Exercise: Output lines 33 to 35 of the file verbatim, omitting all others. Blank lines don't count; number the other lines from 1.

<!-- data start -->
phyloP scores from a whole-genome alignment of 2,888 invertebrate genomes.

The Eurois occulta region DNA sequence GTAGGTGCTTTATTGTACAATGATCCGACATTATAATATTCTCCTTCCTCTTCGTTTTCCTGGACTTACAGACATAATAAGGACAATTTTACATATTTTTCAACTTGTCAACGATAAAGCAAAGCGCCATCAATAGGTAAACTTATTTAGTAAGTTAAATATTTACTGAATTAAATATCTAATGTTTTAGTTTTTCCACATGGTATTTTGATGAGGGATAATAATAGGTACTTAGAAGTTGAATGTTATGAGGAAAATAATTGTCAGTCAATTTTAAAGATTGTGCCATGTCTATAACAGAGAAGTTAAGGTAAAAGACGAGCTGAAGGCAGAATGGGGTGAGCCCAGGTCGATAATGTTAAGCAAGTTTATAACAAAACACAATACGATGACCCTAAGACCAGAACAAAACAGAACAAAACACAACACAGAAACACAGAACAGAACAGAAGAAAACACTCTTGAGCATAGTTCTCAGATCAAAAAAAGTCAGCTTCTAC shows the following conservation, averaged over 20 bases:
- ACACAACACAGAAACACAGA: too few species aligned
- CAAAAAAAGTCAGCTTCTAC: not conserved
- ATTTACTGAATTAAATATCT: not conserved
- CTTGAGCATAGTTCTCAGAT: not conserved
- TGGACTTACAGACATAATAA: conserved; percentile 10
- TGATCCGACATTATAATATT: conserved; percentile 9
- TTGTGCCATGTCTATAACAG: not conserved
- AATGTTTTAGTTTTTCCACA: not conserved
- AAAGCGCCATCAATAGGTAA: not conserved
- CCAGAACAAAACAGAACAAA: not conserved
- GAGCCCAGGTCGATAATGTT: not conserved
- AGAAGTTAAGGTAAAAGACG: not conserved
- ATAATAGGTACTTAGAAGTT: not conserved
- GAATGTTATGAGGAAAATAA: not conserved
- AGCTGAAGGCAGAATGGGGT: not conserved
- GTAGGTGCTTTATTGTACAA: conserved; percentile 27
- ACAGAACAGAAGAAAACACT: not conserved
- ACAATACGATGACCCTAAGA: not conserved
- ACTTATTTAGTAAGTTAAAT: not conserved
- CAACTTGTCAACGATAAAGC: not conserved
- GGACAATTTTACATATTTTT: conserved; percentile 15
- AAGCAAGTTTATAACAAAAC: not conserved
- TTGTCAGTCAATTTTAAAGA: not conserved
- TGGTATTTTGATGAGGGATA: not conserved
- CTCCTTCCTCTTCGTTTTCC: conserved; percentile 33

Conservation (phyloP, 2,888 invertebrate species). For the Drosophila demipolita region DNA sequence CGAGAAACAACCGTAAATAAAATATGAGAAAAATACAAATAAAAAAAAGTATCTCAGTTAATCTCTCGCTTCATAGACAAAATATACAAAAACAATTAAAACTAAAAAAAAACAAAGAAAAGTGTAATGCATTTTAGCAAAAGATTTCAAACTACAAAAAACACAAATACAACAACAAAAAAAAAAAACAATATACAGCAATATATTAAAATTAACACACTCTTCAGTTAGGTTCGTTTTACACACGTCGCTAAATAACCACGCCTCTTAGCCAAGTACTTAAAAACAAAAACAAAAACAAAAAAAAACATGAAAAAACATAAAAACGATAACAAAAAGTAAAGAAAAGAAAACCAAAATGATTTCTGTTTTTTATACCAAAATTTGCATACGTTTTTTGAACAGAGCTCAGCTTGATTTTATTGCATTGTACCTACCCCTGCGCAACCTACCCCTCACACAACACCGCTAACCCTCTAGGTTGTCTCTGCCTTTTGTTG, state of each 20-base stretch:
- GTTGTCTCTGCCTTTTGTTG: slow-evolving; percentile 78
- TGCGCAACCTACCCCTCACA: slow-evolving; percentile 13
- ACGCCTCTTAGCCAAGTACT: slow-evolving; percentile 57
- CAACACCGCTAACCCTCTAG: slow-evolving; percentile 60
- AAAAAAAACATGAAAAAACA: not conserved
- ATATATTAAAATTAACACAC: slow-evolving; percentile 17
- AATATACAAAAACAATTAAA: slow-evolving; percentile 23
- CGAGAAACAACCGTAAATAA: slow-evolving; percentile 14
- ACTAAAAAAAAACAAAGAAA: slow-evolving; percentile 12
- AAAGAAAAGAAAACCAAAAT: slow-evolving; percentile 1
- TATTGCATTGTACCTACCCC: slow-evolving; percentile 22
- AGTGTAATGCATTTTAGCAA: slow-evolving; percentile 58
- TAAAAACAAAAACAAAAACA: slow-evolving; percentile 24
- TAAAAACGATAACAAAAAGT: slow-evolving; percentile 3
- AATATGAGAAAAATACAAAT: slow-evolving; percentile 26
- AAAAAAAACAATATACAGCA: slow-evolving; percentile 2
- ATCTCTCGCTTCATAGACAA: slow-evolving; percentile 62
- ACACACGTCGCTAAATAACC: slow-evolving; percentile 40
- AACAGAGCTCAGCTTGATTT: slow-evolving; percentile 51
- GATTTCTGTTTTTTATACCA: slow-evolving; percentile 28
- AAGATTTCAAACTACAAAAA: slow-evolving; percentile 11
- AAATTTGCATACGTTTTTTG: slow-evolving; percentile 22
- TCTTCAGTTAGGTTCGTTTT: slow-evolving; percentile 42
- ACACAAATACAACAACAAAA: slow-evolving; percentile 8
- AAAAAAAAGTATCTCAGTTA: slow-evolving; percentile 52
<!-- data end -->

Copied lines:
- AAAAAAAACATGAAAAAACA: not conserved
- ATATATTAAAATTAACACAC: slow-evolving; percentile 17
- AATATACAAAAACAATTAAA: slow-evolving; percentile 23